The following are comments I presented on a panel at the recent Social Planning Toronto symposium on schools as community hubs:
We know the research. Concentrated disadvantage, growing inequality, all shown in reports like Poverty by Postal Code, the Three Cities, and Social Planning’s own work, the ten year social demographic retrospective, authored by Beth Wilson, this past summer.
These are entrenched problems, ones seemingly intractable. In his book, The Persistence of Poverty, philosopher Charles Karelis uses the metaphor of bee stings to explain how poverty cannot be cured through a singly-targeted effort. If one has many bee stings and only a little balm, it’s not worth trying to soothe just one of the stings. Each of the stings of poverty, the lack of a job, the lack of childcare, the lack of housing, the lack of a safety net, has to be treated at the same time.
This is why place-based interventions, like community hubs, make sense.
It’s startling to see what passes for common sense these days:
Hubs — Co-locating services so people don’t have to travel? Neighbourhood centres have been doing this for over 100 years.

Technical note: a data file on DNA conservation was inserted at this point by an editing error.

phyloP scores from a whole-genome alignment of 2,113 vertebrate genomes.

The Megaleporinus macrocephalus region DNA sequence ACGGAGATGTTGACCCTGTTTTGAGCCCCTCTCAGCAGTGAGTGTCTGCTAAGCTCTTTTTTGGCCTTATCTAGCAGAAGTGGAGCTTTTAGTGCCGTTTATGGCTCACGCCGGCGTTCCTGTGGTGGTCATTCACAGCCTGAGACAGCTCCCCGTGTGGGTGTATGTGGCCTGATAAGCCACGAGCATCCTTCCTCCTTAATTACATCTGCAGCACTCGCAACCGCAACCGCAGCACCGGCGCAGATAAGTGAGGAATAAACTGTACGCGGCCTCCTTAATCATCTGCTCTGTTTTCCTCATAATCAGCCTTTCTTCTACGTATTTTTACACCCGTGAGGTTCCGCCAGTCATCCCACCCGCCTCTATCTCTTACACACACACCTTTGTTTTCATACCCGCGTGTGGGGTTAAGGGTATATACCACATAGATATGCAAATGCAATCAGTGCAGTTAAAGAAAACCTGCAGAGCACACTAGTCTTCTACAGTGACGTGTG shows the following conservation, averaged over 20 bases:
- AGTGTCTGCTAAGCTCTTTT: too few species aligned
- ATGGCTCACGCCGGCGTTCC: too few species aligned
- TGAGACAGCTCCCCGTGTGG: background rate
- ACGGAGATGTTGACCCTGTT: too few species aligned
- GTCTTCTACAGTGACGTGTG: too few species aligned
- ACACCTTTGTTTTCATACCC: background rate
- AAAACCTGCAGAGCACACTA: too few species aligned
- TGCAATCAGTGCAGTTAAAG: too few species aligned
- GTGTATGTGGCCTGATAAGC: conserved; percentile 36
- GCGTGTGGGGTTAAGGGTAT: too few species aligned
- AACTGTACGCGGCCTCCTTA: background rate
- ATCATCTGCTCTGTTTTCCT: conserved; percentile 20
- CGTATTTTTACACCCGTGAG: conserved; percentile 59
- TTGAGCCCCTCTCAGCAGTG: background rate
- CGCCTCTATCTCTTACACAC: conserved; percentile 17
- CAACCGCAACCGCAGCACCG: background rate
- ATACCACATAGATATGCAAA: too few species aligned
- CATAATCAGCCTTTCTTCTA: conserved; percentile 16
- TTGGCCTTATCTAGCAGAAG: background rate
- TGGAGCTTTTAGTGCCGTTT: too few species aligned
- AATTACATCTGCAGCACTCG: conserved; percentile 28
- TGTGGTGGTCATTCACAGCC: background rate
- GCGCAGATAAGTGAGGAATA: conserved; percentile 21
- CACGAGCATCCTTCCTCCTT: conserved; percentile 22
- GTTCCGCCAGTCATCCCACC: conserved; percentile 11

Full-day kindergarten — Offering learning opportunities and childcare in the same space? Who knew this, but a parent?
Because funding structure and legislation have focused on populations and singular, simple problems, we have not made the traction we want on issues of poverty, things that are true to the common good and our civic values.
So, in response to the first part of this session which posits “If Hubs are the Solution….,” what problems are community hubs supposed to solve?
Using a place-based lens, hubs offer the ability to address complexity and entrenched problems. (Place-based solutions can rightly be critiqued for their own drawbacks — that many issues are beyond the scope of the local — but that’s another panel session.)
Hubs are one form of other institutions that use a place-based, wrap-around model; others are such as neighbourhood centres, settlement houses, multi-service agencies, community health centres, and even, once, community schools. (My children’s school was built in the 1960s so that the school library could be used as a public library, with a separate entrance build into the structure. That failed and now the library is down the block.)
The “system” has now adopted hubs as an answer that makes sense. Within Toronto, that means bringing community space to the inner suburbs where infrastructure supports, like meeting space and community programs, is too scarce.
The Strong Neighbourhood Taskforce and the resultant Strong Neighbourhoods strategies at the City government level and at United Way Toronto promoted hubs as one strand of the solution. The POL funds, major donor gifts, and funding through the Youth Challenge Fund helped to realize these new resources.
When the Strong Neighbourhoods Taskforce examined service levels across the city, in comparison with the needs of the local population, the one map that showed coverage, washed calm blue instead of fiery red, was the map of access to local schools. Schools are in every Toronto neighbourhood.